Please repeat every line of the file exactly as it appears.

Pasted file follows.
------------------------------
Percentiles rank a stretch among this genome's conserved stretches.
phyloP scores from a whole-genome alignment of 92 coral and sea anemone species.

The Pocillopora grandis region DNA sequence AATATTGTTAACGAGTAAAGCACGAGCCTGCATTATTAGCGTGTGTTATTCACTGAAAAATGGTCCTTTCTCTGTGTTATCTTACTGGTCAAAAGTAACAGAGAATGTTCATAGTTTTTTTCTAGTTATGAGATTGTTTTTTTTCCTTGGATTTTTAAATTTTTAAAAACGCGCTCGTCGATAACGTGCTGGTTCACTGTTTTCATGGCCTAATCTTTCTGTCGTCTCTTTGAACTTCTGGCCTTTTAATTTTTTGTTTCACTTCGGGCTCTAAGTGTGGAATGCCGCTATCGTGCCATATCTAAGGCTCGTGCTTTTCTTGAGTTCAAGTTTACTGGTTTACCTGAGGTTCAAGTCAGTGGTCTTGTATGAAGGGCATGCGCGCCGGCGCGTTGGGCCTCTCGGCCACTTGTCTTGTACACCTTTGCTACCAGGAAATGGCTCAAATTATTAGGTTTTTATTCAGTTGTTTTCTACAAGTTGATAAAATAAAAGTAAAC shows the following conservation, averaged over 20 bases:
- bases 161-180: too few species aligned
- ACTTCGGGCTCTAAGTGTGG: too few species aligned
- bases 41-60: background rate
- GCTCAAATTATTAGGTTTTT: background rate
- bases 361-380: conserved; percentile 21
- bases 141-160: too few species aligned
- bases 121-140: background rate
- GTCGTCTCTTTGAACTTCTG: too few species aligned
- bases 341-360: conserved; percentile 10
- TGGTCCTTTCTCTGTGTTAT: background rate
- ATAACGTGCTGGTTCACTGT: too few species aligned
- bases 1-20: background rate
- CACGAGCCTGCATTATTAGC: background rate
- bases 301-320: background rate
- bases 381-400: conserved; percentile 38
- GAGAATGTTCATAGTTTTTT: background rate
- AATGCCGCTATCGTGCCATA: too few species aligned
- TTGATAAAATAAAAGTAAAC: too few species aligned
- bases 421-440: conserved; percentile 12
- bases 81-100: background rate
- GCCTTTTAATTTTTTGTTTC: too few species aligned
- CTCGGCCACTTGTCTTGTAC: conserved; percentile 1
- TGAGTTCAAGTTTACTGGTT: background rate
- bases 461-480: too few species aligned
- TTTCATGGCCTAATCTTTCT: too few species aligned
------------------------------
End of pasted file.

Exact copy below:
Percentiles rank a stretch among this genome's conserved stretches.
phyloP scores from a whole-genome alignment of 92 coral and sea anemone species.

The Pocillopora grandis region DNA sequence AATATTGTTAACGAGTAAAGCACGAGCCTGCATTATTAGCGTGTGTTATTCACTGAAAAATGGTCCTTTCTCTGTGTTATCTTACTGGTCAAAAGTAACAGAGAATGTTCATAGTTTTTTTCTAGTTATGAGATTGTTTTTTTTCCTTGGATTTTTAAATTTTTAAAAACGCGCTCGTCGATAACGTGCTGGTTCACTGTTTTCATGGCCTAATCTTTCTGTCGTCTCTTTGAACTTCTGGCCTTTTAATTTTTTGTTTCACTTCGGGCTCTAAGTGTGGAATGCCGCTATCGTGCCATATCTAAGGCTCGTGCTTTTCTTGAGTTCAAGTTTACTGGTTTACCTGAGGTTCAAGTCAGTGGTCTTGTATGAAGGGCATGCGCGCCGGCGCGTTGGGCCTCTCGGCCACTTGTCTTGTACACCTTTGCTACCAGGAAATGGCTCAAATTATTAGGTTTTTATTCAGTTGTTTTCTACAAGTTGATAAAATAAAAGTAAAC shows the following conservation, averaged over 20 bases:
- bases 161-180: too few species aligned
- ACTTCGGGCTCTAAGTGTGG: too few species aligned
- bases 41-60: background rate
- GCTCAAATTATTAGGTTTTT: background rate
- bases 361-380: conserved; percentile 21
- bases 141-160: too few species aligned
- bases 121-140: background rate
- GTCGTCTCTTTGAACTTCTG: too few species aligned
- bases 341-360: conserved; percentile 10
- TGGTCCTTTCTCTGTGTTAT: background rate
- ATAACGTGCTGGTTCACTGT: too few species aligned
- bases 1-20: background rate
- CACGAGCCTGCATTATTAGC: background rate
- bases 301-320: background rate
- bases 381-400: conserved; percentile 38
- GAGAATGTTCATAGTTTTTT: background rate
- AATGCCGCTATCGTGCCATA: too few species aligned
- TTGATAAAATAAAAGTAAAC: too few species aligned
- bases 421-440: conserved; percentile 12
- bases 81-100: background rate
- GCCTTTTAATTTTTTGTTTC: too few species aligned
- CTCGGCCACTTGTCTTGTAC: conserved; percentile 1
- TGAGTTCAAGTTTACTGGTT: background rate
- bases 461-480: too few species aligned
- TTTCATGGCCTAATCTTTCT: too few species aligned